Aphria Inc. (TSX:APH) obtained its dealer’s licence from Health Canada November 23. That enables the Leamington company to possess, sell, and transport medical cannabis oil internationally.
It’s a big deal; the announcement sent Aphria stock up 9.9% in a single day’s trading and 15.2% for the week.
“There is an incredible appetite for high-quality medical cannabis in legal markets around the world. Obtaining our dealer’s licence is a significant milestone in our international expansion strategy as it enables Aphria to have greater control over importing and exporting medical cannabis oil globally,” said Vic Neufeld, CEO of Aphria. “This licence will accelerate our speed to international markets and broaden our patient base internationally, resulting in greater revenue for Aphria.”
I couldn’t resist using the company’s final sentence of its press release announcing the latest step in its international expansion as my headline.
It does have a good thing growing — both in terms of its product and future business potential.
Lagging its peers
Much of the hitch in its giddy-up has to do with its U.S. investments in Arizona and Florida. The TSX continues to threaten to ban any TSX stock that has U.S. cannabis interests, directly or indirectly, because, under U.S. federal law, cannabis isn’t a legal substance.
“We don’t know where this dialogue is heading. There is no urgency from them [TSX],” Neufeld said recently.” I think there are still investors on the sidelines because they just want clarity. It’s going to be months before that’s going to happen.”
In March, Aphria upped its investment in Copperstate Farms LLC to 18.5%, an Arizona company with 1.7 million square feet of greenhouses, including nearly 350,000 square feet of medical cannabis production.
A month later, Aphria invested $25 million and raised $35 million through a private placement in a business combination that ultimately saw it obtain a 37.6% interest in Liberty Health Sciences Inc., owners of Chestnut Hill Tree Farm — one of eight Florida companies licensed to dispense medical marijuana in the state.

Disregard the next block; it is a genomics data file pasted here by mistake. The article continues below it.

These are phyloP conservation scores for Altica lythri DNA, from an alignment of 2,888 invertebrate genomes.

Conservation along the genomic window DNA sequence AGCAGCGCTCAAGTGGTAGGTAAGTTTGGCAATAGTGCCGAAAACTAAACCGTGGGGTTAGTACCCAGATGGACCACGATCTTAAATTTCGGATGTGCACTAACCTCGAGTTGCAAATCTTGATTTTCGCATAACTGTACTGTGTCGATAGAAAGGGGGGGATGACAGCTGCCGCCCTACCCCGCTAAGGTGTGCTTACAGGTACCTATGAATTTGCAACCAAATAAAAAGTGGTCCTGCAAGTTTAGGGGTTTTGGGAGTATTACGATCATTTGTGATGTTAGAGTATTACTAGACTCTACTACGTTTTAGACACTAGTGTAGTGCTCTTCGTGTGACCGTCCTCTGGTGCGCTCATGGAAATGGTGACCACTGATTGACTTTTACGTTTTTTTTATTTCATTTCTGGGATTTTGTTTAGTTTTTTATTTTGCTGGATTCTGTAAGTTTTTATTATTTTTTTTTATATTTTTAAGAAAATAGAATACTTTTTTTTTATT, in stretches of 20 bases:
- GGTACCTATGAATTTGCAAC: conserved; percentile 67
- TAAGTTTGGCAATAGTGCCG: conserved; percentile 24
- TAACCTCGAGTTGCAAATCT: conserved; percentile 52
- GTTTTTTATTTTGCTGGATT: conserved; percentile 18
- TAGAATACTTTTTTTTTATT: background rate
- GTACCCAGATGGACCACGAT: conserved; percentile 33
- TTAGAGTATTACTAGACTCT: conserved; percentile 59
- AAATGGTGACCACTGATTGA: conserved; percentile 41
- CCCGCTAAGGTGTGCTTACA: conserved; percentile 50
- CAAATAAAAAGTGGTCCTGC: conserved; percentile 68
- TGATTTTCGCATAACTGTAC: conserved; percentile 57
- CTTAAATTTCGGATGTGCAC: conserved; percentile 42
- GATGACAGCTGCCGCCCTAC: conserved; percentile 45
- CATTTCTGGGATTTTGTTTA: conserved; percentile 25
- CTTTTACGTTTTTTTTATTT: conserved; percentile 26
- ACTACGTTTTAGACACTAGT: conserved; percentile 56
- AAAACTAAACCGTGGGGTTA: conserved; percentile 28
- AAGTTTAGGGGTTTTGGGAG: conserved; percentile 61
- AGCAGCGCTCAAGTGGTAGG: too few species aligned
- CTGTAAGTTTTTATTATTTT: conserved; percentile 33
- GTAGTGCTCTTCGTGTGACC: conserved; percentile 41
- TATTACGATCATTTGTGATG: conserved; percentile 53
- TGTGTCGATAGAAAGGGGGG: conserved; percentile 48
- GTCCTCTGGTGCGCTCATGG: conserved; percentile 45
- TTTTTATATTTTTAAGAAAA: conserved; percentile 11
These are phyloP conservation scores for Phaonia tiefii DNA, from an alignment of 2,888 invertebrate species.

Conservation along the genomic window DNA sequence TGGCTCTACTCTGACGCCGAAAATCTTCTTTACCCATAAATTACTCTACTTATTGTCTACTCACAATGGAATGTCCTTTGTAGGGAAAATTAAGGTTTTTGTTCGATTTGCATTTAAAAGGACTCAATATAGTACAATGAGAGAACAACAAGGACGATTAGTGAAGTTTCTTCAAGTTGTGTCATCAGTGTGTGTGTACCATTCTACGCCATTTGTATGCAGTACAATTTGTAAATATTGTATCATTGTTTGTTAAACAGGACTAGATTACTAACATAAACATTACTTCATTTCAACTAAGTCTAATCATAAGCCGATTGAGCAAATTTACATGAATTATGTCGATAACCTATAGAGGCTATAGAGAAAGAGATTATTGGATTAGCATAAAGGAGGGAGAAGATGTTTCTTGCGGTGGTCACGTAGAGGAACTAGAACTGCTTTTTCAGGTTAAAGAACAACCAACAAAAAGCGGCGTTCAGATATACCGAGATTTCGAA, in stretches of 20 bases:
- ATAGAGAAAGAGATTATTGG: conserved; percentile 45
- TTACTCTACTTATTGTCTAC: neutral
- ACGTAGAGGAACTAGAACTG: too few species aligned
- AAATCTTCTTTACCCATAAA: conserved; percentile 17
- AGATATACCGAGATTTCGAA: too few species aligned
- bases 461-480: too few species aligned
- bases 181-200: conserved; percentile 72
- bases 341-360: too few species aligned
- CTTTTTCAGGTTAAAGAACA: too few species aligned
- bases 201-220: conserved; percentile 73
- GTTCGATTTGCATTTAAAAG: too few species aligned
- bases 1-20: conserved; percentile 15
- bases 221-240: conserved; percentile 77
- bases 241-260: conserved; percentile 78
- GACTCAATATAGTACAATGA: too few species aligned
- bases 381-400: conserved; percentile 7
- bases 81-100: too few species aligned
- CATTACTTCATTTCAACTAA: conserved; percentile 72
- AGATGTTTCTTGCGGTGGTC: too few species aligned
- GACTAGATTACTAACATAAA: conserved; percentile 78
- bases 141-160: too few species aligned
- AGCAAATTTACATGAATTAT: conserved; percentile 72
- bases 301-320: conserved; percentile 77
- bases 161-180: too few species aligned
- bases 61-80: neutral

It is these two assets that the TSX takes issue with.
Move listing to another exchange
CEO Vic Neufeld is unwilling to part with either investment, especially its minority ownership in Liberty Health Sciences because the Florida medical marijuana market is one of the biggest in the U.S.
“The Liberty part is the fight we will fight. We do not control Liberty. Aphria does not. Liberty is on the CSE. We have influence, yes. We own 37%, yes. But we don’t control,” Neufeld stated recently. “If push came to shove, if we were right against the wall, the option of re-listing somewhere else is always on the table.”
Frankly, the TSX is crazy to let Aphria or any of the other big cannabis producers walk, because Canada is becoming the global centre for the marijuana industry. To push companies on to other exchanges only puts Canada in a worse light both as a place to list and do business.
Hopefully, the TSX will regain its sanity and back down from its position. However, I have no doubt the company has alternative arrangements ready should Aphria need to move its listing.
Bottom line on Aphria’s listing troubles
I believe that Aphria is making all the right moves to be the best low-cost producer of marijuana in the world, and it’s not going to let the TSX stand in the way of its plans.
In October, I’d suggested that investors buy some Aphria stock after it dropped double digits on the news the TSX was considering banning listed companies with U.S. cannabis investments.
Since then it’s up almost 50%, much of the gains a result of speculation it might be the next to receive a big investment from an alcohol company.
It might happen, or it might not.
What I do know is that Aphria has a winning business model, and it’s not going to be derailed by the TSX.
Aphria’s got a good thing growing, indeed.